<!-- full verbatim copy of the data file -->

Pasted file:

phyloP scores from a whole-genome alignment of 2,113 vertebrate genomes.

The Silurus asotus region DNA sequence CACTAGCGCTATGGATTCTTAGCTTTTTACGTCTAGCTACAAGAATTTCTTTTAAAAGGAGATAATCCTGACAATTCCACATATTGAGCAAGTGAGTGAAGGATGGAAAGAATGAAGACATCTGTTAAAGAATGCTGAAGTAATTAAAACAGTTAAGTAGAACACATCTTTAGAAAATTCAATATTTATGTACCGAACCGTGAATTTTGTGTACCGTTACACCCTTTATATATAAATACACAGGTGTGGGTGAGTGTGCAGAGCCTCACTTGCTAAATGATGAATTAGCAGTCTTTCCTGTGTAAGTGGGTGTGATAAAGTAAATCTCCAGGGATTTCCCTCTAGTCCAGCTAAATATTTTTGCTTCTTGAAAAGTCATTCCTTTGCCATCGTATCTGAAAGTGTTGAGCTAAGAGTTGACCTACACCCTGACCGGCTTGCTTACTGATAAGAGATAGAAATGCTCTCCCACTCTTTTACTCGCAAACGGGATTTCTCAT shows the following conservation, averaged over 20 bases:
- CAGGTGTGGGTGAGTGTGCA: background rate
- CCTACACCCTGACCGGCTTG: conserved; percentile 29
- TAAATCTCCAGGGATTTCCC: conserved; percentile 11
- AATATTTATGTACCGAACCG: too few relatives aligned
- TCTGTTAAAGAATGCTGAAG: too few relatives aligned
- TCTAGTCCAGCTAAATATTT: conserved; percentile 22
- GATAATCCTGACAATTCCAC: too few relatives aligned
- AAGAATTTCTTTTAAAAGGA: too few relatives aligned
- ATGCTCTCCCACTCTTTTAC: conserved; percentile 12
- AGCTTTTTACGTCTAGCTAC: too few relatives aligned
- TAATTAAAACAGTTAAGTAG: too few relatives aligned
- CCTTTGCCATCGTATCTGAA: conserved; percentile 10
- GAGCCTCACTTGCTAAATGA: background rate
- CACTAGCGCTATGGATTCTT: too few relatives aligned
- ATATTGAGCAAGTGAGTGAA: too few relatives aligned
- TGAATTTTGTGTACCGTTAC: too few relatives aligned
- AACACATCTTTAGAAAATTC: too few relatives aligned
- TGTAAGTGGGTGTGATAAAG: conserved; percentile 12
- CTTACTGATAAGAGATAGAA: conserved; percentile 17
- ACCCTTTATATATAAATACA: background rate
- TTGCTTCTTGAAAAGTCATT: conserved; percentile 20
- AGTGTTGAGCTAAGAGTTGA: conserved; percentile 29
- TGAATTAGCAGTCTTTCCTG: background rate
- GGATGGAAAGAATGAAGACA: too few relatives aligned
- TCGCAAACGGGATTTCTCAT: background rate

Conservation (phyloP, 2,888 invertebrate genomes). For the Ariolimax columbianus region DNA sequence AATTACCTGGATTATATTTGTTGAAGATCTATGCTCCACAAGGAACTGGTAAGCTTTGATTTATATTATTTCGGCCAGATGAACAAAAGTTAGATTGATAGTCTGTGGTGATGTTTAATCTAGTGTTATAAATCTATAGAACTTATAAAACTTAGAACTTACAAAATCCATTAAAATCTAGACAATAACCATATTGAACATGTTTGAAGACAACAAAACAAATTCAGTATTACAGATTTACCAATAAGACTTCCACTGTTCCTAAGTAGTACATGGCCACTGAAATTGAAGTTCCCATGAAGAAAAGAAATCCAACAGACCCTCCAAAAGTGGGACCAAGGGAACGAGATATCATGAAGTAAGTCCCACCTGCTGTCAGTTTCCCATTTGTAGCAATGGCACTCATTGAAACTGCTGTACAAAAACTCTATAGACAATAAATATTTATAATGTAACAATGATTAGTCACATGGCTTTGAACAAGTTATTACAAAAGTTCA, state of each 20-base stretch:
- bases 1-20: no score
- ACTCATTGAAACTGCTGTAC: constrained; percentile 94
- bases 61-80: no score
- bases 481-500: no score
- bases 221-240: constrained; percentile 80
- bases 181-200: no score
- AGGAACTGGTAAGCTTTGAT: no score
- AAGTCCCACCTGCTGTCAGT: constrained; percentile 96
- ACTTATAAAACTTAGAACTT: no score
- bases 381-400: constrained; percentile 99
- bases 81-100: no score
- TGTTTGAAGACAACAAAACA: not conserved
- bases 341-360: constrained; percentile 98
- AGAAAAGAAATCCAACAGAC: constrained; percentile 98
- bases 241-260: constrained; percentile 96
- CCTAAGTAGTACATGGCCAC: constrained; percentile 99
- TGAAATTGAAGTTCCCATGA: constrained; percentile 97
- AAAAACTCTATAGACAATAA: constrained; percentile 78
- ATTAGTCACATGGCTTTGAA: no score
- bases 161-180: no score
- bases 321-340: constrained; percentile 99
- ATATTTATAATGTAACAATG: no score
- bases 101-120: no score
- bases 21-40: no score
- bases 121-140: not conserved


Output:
phyloP scores from a whole-genome alignment of 2,113 vertebrate genomes.

The Silurus asotus region DNA sequence CACTAGCGCTATGGATTCTTAGCTTTTTACGTCTAGCTACAAGAATTTCTTTTAAAAGGAGATAATCCTGACAATTCCACATATTGAGCAAGTGAGTGAAGGATGGAAAGAATGAAGACATCTGTTAAAGAATGCTGAAGTAATTAAAACAGTTAAGTAGAACACATCTTTAGAAAATTCAATATTTATGTACCGAACCGTGAATTTTGTGTACCGTTACACCCTTTATATATAAATACACAGGTGTGGGTGAGTGTGCAGAGCCTCACTTGCTAAATGATGAATTAGCAGTCTTTCCTGTGTAAGTGGGTGTGATAAAGTAAATCTCCAGGGATTTCCCTCTAGTCCAGCTAAATATTTTTGCTTCTTGAAAAGTCATTCCTTTGCCATCGTATCTGAAAGTGTTGAGCTAAGAGTTGACCTACACCCTGACCGGCTTGCTTACTGATAAGAGATAGAAATGCTCTCCCACTCTTTTACTCGCAAACGGGATTTCTCAT shows the following conservation, averaged over 20 bases:
- CAGGTGTGGGTGAGTGTGCA: background rate
- CCTACACCCTGACCGGCTTG: conserved; percentile 29
- TAAATCTCCAGGGATTTCCC: conserved; percentile 11
- AATATTTATGTACCGAACCG: too few relatives aligned
- TCTGTTAAAGAATGCTGAAG: too few relatives aligned
- TCTAGTCCAGCTAAATATTT: conserved; percentile 22
- GATAATCCTGACAATTCCAC: too few relatives aligned
- AAGAATTTCTTTTAAAAGGA: too few relatives aligned
- ATGCTCTCCCACTCTTTTAC: conserved; percentile 12
- AGCTTTTTACGTCTAGCTAC: too few relatives aligned
- TAATTAAAACAGTTAAGTAG: too few relatives aligned
- CCTTTGCCATCGTATCTGAA: conserved; percentile 10
- GAGCCTCACTTGCTAAATGA: background rate
- CACTAGCGCTATGGATTCTT: too few relatives aligned
- ATATTGAGCAAGTGAGTGAA: too few relatives aligned
- TGAATTTTGTGTACCGTTAC: too few relatives aligned
- AACACATCTTTAGAAAATTC: too few relatives aligned
- TGTAAGTGGGTGTGATAAAG: conserved; percentile 12
- CTTACTGATAAGAGATAGAA: conserved; percentile 17
- ACCCTTTATATATAAATACA: background rate
- TTGCTTCTTGAAAAGTCATT: conserved; percentile 20
- AGTGTTGAGCTAAGAGTTGA: conserved; percentile 29
- TGAATTAGCAGTCTTTCCTG: background rate
- GGATGGAAAGAATGAAGACA: too few relatives aligned
- TCGCAAACGGGATTTCTCAT: background rate

Conservation (phyloP, 2,888 invertebrate genomes). For the Ariolimax columbianus region DNA sequence AATTACCTGGATTATATTTGTTGAAGATCTATGCTCCACAAGGAACTGGTAAGCTTTGATTTATATTATTTCGGCCAGATGAACAAAAGTTAGATTGATAGTCTGTGGTGATGTTTAATCTAGTGTTATAAATCTATAGAACTTATAAAACTTAGAACTTACAAAATCCATTAAAATCTAGACAATAACCATATTGAACATGTTTGAAGACAACAAAACAAATTCAGTATTACAGATTTACCAATAAGACTTCCACTGTTCCTAAGTAGTACATGGCCACTGAAATTGAAGTTCCCATGAAGAAAAGAAATCCAACAGACCCTCCAAAAGTGGGACCAAGGGAACGAGATATCATGAAGTAAGTCCCACCTGCTGTCAGTTTCCCATTTGTAGCAATGGCACTCATTGAAACTGCTGTACAAAAACTCTATAGACAATAAATATTTATAATGTAACAATGATTAGTCACATGGCTTTGAACAAGTTATTACAAAAGTTCA, state of each 20-base stretch:
- bases 1-20: no score
- ACTCATTGAAACTGCTGTAC: constrained; percentile 94
- bases 61-80: no score
- bases 481-500: no score
- bases 221-240: constrained; percentile 80
- bases 181-200: no score
- AGGAACTGGTAAGCTTTGAT: no score
- AAGTCCCACCTGCTGTCAGT: constrained; percentile 96
- ACTTATAAAACTTAGAACTT: no score
- bases 381-400: constrained; percentile 99
- bases 81-100: no score
- TGTTTGAAGACAACAAAACA: not conserved
- bases 341-360: constrained; percentile 98
- AGAAAAGAAATCCAACAGAC: constrained; percentile 98
- bases 241-260: constrained; percentile 96
- CCTAAGTAGTACATGGCCAC: constrained; percentile 99
- TGAAATTGAAGTTCCCATGA: constrained; percentile 97
- AAAAACTCTATAGACAATAA: constrained; percentile 78
- ATTAGTCACATGGCTTTGAA: no score
- bases 161-180: no score
- bases 321-340: constrained; percentile 99
- ATATTTATAATGTAACAATG: no score
- bases 101-120: no score
- bases 21-40: no score
- bases 121-140: not conserved